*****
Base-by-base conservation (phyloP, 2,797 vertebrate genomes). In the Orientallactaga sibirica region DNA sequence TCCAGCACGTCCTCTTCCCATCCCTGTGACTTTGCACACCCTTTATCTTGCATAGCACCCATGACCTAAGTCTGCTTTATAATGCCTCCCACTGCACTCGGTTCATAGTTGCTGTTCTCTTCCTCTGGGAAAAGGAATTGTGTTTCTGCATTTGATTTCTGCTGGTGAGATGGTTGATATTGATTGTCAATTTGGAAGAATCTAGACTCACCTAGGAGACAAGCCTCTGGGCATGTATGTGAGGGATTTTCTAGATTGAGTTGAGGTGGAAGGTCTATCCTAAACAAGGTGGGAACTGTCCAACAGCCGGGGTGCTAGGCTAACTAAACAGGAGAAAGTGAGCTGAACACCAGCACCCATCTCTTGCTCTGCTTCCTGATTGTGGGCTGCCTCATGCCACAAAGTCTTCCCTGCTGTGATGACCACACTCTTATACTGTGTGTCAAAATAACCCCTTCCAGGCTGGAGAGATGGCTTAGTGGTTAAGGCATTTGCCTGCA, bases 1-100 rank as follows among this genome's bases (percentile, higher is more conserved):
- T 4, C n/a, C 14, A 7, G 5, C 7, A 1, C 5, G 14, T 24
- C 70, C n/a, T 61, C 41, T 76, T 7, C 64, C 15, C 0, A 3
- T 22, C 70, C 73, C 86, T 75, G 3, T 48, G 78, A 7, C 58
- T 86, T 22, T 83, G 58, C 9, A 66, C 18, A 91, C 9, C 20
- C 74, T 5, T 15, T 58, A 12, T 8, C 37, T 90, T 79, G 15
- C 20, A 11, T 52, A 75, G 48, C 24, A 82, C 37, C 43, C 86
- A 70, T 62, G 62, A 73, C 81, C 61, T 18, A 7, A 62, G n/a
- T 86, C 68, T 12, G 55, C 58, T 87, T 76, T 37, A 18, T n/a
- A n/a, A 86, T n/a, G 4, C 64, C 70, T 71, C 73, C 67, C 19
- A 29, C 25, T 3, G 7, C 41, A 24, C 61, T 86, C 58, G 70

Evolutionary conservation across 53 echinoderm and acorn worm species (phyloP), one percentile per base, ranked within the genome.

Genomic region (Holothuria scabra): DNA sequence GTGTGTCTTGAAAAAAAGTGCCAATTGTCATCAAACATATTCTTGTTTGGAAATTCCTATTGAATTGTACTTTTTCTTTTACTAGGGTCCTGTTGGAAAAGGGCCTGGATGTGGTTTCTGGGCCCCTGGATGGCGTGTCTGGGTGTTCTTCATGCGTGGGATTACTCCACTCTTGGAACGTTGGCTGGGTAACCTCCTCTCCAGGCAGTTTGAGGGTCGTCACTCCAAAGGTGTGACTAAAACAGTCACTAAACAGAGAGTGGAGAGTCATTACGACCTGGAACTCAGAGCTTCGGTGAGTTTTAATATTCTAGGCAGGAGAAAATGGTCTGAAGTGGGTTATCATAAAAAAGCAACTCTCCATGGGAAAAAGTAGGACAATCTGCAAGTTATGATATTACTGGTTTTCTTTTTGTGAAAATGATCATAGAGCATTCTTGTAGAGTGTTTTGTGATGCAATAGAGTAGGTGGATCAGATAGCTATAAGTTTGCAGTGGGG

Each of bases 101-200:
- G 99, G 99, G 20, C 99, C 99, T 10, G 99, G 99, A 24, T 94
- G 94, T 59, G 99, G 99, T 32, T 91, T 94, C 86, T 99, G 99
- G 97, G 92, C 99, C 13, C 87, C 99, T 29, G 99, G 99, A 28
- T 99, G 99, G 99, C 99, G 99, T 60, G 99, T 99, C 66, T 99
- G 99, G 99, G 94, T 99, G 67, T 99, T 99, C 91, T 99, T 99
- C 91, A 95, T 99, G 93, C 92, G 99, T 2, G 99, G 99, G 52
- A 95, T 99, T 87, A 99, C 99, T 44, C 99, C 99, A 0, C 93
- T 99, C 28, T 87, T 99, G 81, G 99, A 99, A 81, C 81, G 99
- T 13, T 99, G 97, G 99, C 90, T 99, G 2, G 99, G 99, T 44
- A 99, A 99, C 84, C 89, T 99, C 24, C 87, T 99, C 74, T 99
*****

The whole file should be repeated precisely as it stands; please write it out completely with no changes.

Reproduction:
Base-by-base conservation (phyloP, 2,797 vertebrate genomes). In the Orientallactaga sibirica region DNA sequence TCCAGCACGTCCTCTTCCCATCCCTGTGACTTTGCACACCCTTTATCTTGCATAGCACCCATGACCTAAGTCTGCTTTATAATGCCTCCCACTGCACTCGGTTCATAGTTGCTGTTCTCTTCCTCTGGGAAAAGGAATTGTGTTTCTGCATTTGATTTCTGCTGGTGAGATGGTTGATATTGATTGTCAATTTGGAAGAATCTAGACTCACCTAGGAGACAAGCCTCTGGGCATGTATGTGAGGGATTTTCTAGATTGAGTTGAGGTGGAAGGTCTATCCTAAACAAGGTGGGAACTGTCCAACAGCCGGGGTGCTAGGCTAACTAAACAGGAGAAAGTGAGCTGAACACCAGCACCCATCTCTTGCTCTGCTTCCTGATTGTGGGCTGCCTCATGCCACAAAGTCTTCCCTGCTGTGATGACCACACTCTTATACTGTGTGTCAAAATAACCCCTTCCAGGCTGGAGAGATGGCTTAGTGGTTAAGGCATTTGCCTGCA, bases 1-100 rank as follows among this genome's bases (percentile, higher is more conserved):
- T 4, C n/a, C 14, A 7, G 5, C 7, A 1, C 5, G 14, T 24
- C 70, C n/a, T 61, C 41, T 76, T 7, C 64, C 15, C 0, A 3
- T 22, C 70, C 73, C 86, T 75, G 3, T 48, G 78, A 7, C 58
- T 86, T 22, T 83, G 58, C 9, A 66, C 18, A 91, C 9, C 20
- C 74, T 5, T 15, T 58, A 12, T 8, C 37, T 90, T 79, G 15
- C 20, A 11, T 52, A 75, G 48, C 24, A 82, C 37, C 43, C 86
- A 70, T 62, G 62, A 73, C 81, C 61, T 18, A 7, A 62, G n/a
- T 86, C 68, T 12, G 55, C 58, T 87, T 76, T 37, A 18, T n/a
- A n/a, A 86, T n/a, G 4, C 64, C 70, T 71, C 73, C 67, C 19
- A 29, C 25, T 3, G 7, C 41, A 24, C 61, T 86, C 58, G 70

Evolutionary conservation across 53 echinoderm and acorn worm species (phyloP), one percentile per base, ranked within the genome.

Genomic region (Holothuria scabra): DNA sequence GTGTGTCTTGAAAAAAAGTGCCAATTGTCATCAAACATATTCTTGTTTGGAAATTCCTATTGAATTGTACTTTTTCTTTTACTAGGGTCCTGTTGGAAAAGGGCCTGGATGTGGTTTCTGGGCCCCTGGATGGCGTGTCTGGGTGTTCTTCATGCGTGGGATTACTCCACTCTTGGAACGTTGGCTGGGTAACCTCCTCTCCAGGCAGTTTGAGGGTCGTCACTCCAAAGGTGTGACTAAAACAGTCACTAAACAGAGAGTGGAGAGTCATTACGACCTGGAACTCAGAGCTTCGGTGAGTTTTAATATTCTAGGCAGGAGAAAATGGTCTGAAGTGGGTTATCATAAAAAAGCAACTCTCCATGGGAAAAAGTAGGACAATCTGCAAGTTATGATATTACTGGTTTTCTTTTTGTGAAAATGATCATAGAGCATTCTTGTAGAGTGTTTTGTGATGCAATAGAGTAGGTGGATCAGATAGCTATAAGTTTGCAGTGGGG

Each of bases 101-200:
- G 99, G 99, G 20, C 99, C 99, T 10, G 99, G 99, A 24, T 94
- G 94, T 59, G 99, G 99, T 32, T 91, T 94, C 86, T 99, G 99
- G 97, G 92, C 99, C 13, C 87, C 99, T 29, G 99, G 99, A 28
- T 99, G 99, G 99, C 99, G 99, T 60, G 99, T 99, C 66, T 99
- G 99, G 99, G 94, T 99, G 67, T 99, T 99, C 91, T 99, T 99
- C 91, A 95, T 99, G 93, C 92, G 99, T 2, G 99, G 99, G 52
- A 95, T 99, T 87, A 99, C 99, T 44, C 99, C 99, A 0, C 93
- T 99, C 28, T 87, T 99, G 81, G 99, A 99, A 81, C 81, G 99
- T 13, T 99, G 97, G 99, C 90, T 99, G 2, G 99, G 99, T 44
- A 99, A 99, C 84, C 89, T 99, C 24, C 87, T 99, C 74, T 99